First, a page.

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A Day in Ponce, Puerto Rico (Where Gumbo Was #87)

DSC03288On our second-to-last day in Puerto Rico, we headed to the south shore of the island, to the city of Ponce. It's smaller than San Juan, has less tourist traffic—all that, and yet it considers itself the cultural equal of the capital or of anyone. And it has a quite different history. 



 Ponce calls itself the City of Lions; here is the beautiful Lion Fountain


Unlike San Juan, with its 500-year history as a capital city, Ponce was a relatively insignificant hamlet, one of many along the coast, until the early 1800s, when an offshore event changed everything. In Haiti, not so far away, slaves rebelled, overthrew the French government forces, and established the first republic in the Americas after the U.S., and the first ruled by Africans and their descendants.



 Looking across the Plaza las Delicias toward the cathedral, behind Lion Fountain


In the years after 1804, many French planters from Haiti, with capital and slaves, arrived to start sugarcane production in the flat lands around them. They were followed by two more waves of Europeans: Spanish royalists leaving newly-independent Latin American countries, and other European Catholics, invited by Spain to come and farm and build up population.



By 1848, it was declared a village by royal charter, and in 1877 a city. By then, it was bigger than San Juan, and the planters' wealth made it the financial capital of Puerto Rico. And like all proud cities of the time, it dreamed of holding a big Exposition, like those in Paris and other cities.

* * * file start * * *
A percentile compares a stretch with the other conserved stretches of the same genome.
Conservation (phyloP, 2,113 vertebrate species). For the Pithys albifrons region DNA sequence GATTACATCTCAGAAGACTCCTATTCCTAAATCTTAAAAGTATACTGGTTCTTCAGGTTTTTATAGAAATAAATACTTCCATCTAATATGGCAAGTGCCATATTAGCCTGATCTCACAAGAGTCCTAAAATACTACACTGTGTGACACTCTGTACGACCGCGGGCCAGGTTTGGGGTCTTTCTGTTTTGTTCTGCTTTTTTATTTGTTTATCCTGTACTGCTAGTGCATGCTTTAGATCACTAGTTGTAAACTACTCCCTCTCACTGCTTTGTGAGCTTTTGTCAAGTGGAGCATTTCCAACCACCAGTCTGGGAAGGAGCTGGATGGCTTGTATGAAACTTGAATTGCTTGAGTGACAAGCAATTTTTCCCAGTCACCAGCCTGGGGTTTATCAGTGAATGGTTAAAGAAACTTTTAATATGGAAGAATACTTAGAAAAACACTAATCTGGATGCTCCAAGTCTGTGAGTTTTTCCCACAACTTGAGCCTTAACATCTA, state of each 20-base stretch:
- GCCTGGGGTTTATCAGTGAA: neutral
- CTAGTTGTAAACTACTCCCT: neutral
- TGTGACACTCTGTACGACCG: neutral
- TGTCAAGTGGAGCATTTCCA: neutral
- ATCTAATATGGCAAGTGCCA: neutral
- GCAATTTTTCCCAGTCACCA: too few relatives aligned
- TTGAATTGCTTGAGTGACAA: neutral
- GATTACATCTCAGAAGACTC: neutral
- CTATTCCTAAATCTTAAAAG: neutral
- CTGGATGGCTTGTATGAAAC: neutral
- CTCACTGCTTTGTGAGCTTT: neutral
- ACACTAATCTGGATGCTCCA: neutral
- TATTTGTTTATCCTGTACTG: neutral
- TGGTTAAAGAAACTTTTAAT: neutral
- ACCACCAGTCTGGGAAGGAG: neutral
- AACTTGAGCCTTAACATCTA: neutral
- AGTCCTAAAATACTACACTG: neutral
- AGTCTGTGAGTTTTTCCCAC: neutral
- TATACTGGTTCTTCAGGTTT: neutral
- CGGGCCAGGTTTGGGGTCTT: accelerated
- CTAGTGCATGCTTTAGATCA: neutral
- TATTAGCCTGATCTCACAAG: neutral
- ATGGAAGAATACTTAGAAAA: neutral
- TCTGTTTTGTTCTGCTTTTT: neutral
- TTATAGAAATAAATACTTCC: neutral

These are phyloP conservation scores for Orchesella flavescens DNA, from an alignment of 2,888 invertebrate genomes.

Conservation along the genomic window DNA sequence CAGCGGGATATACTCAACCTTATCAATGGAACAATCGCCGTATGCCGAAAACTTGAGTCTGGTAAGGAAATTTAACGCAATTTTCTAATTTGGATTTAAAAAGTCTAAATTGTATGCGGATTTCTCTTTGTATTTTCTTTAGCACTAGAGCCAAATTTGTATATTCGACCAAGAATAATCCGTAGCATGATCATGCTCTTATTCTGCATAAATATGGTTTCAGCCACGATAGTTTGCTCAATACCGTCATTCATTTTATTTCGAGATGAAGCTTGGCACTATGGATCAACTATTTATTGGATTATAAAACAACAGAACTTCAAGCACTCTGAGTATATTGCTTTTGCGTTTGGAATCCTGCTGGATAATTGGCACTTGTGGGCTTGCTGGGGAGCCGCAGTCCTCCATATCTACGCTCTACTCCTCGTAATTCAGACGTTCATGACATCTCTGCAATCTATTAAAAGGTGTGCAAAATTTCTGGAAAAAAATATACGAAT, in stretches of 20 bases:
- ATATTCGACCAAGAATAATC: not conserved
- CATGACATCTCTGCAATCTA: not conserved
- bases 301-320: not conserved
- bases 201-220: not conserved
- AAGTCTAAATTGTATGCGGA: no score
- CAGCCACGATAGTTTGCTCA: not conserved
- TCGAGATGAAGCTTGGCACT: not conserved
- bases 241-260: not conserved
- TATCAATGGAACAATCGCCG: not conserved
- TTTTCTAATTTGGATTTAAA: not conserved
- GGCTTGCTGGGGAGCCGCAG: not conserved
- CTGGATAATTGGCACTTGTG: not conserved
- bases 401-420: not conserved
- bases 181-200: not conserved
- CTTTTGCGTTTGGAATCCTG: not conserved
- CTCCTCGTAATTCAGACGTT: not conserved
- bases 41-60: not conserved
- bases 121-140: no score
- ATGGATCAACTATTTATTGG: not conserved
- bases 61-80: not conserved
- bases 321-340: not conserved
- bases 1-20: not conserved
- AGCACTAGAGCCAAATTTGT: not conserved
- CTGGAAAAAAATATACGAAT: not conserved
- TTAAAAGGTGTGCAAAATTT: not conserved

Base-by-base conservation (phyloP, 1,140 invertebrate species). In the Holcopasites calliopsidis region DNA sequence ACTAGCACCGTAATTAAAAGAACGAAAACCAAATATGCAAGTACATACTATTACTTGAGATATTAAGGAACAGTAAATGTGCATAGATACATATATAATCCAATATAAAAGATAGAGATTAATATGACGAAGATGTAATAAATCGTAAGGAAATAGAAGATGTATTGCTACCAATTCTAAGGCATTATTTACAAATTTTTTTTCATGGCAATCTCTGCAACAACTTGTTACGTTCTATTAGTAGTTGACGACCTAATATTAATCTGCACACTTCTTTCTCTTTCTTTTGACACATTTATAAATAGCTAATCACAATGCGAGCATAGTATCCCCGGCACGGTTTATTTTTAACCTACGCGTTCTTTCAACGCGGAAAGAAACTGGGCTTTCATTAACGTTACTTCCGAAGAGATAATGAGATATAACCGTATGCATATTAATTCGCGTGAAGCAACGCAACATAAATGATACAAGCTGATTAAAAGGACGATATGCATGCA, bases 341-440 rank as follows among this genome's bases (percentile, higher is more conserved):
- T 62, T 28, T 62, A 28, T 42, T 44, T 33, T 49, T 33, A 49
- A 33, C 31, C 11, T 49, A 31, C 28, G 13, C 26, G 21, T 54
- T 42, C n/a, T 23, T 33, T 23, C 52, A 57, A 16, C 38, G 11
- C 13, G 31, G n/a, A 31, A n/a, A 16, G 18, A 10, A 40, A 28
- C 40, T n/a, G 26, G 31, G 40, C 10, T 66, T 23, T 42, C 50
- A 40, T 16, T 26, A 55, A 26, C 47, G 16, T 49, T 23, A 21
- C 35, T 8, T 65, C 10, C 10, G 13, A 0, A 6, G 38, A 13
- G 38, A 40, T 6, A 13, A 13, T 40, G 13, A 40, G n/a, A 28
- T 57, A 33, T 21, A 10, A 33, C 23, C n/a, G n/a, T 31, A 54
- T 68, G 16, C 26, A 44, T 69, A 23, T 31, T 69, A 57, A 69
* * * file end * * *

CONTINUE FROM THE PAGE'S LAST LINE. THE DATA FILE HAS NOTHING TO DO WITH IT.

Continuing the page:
And so it held one, in 1882, and celebrated it by inaugurating its newly-installed electric grid on opening day, and by building a cluster of exhibit halls, one of them a colorful fantasy that survived to become Ponce's main fire station until 1990, when it became a museum of fire-fighting, called the Parque de Bombas, literally Park of the Pumps. And it is in front of that building that the painted lions of Puzzle #87 stand, recognized by both Jonathan L and PortMoresby—and congratulations to both of them!


For more Gumbo blogs and pictures from Puerto Rico, CLICK here!


We wandered for a bit around the Plaza las Delicias, which includes the Cathedral as well as the Parque de Bombas. Actually for a little longer than we intended, because our plan was to start with the Ponce Museum of History...but our map and some of the street signs were a little off. We got a few more blocks of sightseeing than we intended, and then found our way back to the Tourist Information desk in the Parque and got new directions.